Skating isn’t all about the medals.
It’s about the memories.
Medals are a bonus though.
During the Arborg Skating Club‘s 1988/1989 season, our coach produced three successful synchronized (precision) skating teams. I was on the eight-member senior team, winning two silver medals. Two competitions, two silver medals. Not too shabby.
We won our second silver medal at the 1989 Interlake Winter Games in Arborg, Manitoba – our home club – runners up to the St. Andrews Precise-ettes Novice team. However, the competition wasn’t an advancer. Merely a trial run to gauge participation. The Winter Games were deemed a success, and Gimli, Manitoba would host for the figure skating portion of the 1990 Interlake Winter Games.
Those games would be an advancer for the 1990 Manitoba Winter Games in Carmen, Manitoba. The gold and silver medallists from each singles category would advance – plus the gold medal synchro team.
However our coach, Joanne Hough, explained while the St. Andrews Precise-ettes Novice team were expected to win the 1990 Interlake Winter Games, they would (most likely) pass the torch to the silver medallists, who’d attend the games in Carmen. According to the 1989/1990 rules, a team was prohibited from competing at the Manitoba Winter Games and the provincial championships in the same year. No doubt St. Andrews would rather compete for another ticket to the Canadians than attend the Manitoba Winter Games.
Ergo, we were aiming for that silver medal.
It wasn’t that simple. First challenge – our eight-member team. We were so small, two sets of sisters made half our team – and I was part of that half. The smallest team allowed at the 1990 Manitoba Winter Games was eight. That season, our coach wanted the maximum amount – a 16-member team.
However, it wouldn’t be the so-called easy breezy 1988/1989 season.
In September 1989, before fall skating school, we were on two missions: finding eight skaters and choreographing our program in the elementary school gymnasium. We recruited three skaters from our middle-age Arborg team, however, one skater pulled double duty – skating on her former team and ours.
In the gym, while the 11 of us sashayed to “The Doctor” by the Doobie Brothers, “Thru These Walls” by Phil Collins, and “Come Dancing” by The Kinks, we’d pitch names to Joanne of skaters with previous synchro experience who may want to compete.
Who wouldn’t want to compete at the Manitoba Winter Games? Yes, I’d already pre-punched my ticket to Carmen.
During fall school, we were still struggling to expand our team. Luckily, two “retired” Arborg skaters with synchro skaters eagerly jumped on our team. Today, one doesn’t quit skating, they retire. Age isn’t a factor. I almost choked on a gluten free cracker when I heard a skater retired at twelve years old.
After an exhaustive search, our club was tapped out. According to the rules, teams could have skaters from different towns. A skater from Inwood joined our team since Joanne was her coach. Then, Joanne said, “There’s two girls from Riverton.” There’s been a rivalry between Arborg and Riverton since the 1950s, and no one knows the reason. It made for interesting hockey games. But this was figure skating. Yes, approach them!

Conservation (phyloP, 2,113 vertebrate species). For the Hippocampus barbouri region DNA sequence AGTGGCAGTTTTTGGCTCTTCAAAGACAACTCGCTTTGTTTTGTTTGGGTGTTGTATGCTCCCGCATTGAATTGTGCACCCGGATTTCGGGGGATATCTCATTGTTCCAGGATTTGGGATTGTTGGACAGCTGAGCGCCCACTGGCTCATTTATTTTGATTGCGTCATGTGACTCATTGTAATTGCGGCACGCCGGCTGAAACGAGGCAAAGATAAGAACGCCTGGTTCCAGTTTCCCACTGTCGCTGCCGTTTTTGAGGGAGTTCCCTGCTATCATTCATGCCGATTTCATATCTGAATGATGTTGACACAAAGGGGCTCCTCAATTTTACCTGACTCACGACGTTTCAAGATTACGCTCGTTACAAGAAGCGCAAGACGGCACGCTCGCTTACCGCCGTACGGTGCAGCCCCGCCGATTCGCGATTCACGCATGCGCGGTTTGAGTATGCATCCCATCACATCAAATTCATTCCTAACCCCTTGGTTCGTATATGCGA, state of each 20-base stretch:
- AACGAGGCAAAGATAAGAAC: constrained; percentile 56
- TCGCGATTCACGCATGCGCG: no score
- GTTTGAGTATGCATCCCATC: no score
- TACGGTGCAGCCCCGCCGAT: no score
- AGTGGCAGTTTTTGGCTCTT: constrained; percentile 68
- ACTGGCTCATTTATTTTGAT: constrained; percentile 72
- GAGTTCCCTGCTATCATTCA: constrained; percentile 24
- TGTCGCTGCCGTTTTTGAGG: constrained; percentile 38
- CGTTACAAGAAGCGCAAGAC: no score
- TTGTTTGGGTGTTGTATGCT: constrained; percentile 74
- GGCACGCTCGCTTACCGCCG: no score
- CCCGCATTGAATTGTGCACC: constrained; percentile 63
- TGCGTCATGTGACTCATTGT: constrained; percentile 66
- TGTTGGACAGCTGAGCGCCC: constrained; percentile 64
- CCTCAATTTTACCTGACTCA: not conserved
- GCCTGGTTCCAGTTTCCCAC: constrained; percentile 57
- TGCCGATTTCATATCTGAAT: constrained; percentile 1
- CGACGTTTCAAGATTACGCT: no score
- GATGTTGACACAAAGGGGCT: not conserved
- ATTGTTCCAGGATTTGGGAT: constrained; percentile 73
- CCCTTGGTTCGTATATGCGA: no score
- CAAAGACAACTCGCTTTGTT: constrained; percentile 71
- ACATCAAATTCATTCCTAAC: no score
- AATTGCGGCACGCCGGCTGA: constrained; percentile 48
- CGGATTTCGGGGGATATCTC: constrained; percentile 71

And we were sixteen. But, there was another issue.
According to the rules for the Winter Games, members of the synchronized skating teams must be age seventeen or under. One of our skaters wouldn’t be able to compete at the Games. Plan B was the entire team would compete at the Manitoba Championships and later the Interlake Regional Precision Competition.
If we didn’t make it to the Winter Games in Carmen.
Because we were double silver-plated the last season. Runners up to St. Andrews at the previous Interlake Winter Games. They were the unbeatable team. We were on the judges’ radar for the silver. Plus we were once a mighty team of eight, and we’d grown into a powerful 16-member team. Why wouldn’t we win silver?
Because life doesn’t happen as planned.
We didn’t advance to the 1990 Manitoba Winter Games. We won the bronze medal at the Interlake trials.
In fact, we almost didn’t medal after placing fourth in unexpected compulsories. Expected, but not the ones we’d be practising. After the free program – despite two falls – we placed third and won the overall bronze.
When the results were announced, I believe I was the only team member who cheered. I turned and saw one of my teammates, and she looked so sad. As expected, the St. Andrews Precise-ettes Novice team passed on the Manitoba Winter Games, giving the opportunity to the silver medallists, who placed fourth overall in Carmen.
On the upside, the medals at the 1990 Interlake Games and 1990 Manitoba Winter Games look the same. They’re heavier, and similar in size to an Olympic medal.
That bronze pushed us though. Those Interlake Winter Games were in January, and our season was far from over. We worked hard. Triple run throughs. Pushing each other, yelling at each other. There were tears, drills, falls, and laughs. And all worthwhile.
That February, we won the gold medal at provincials. And today – March 9, 1990 – marks 29 years since we won the 1990 Interlake Precision Regional Competition over the St. Andrews Precise-ettes Novice team.
No one beats the St. Andrew Precise-ettes Novice team.
During the 1993 ice show – Aladdin on Ice – I skated a synchro exhibition performance with the senior skaters. We even reused some of the choreography from my former Junior team’s 1989/1990 season. But nothing matchs the excitement of competitive synchro.
I’m proud to be part of the short legacy of the Arborg Precision teams. We skated for two seasons, and we never left a competition without hardware – amassing five medals.
Two seasons doesn’t sound like a long time, but in synchro years those memories last forever.
*Cross-posted at http://www.29then40.wordpress.com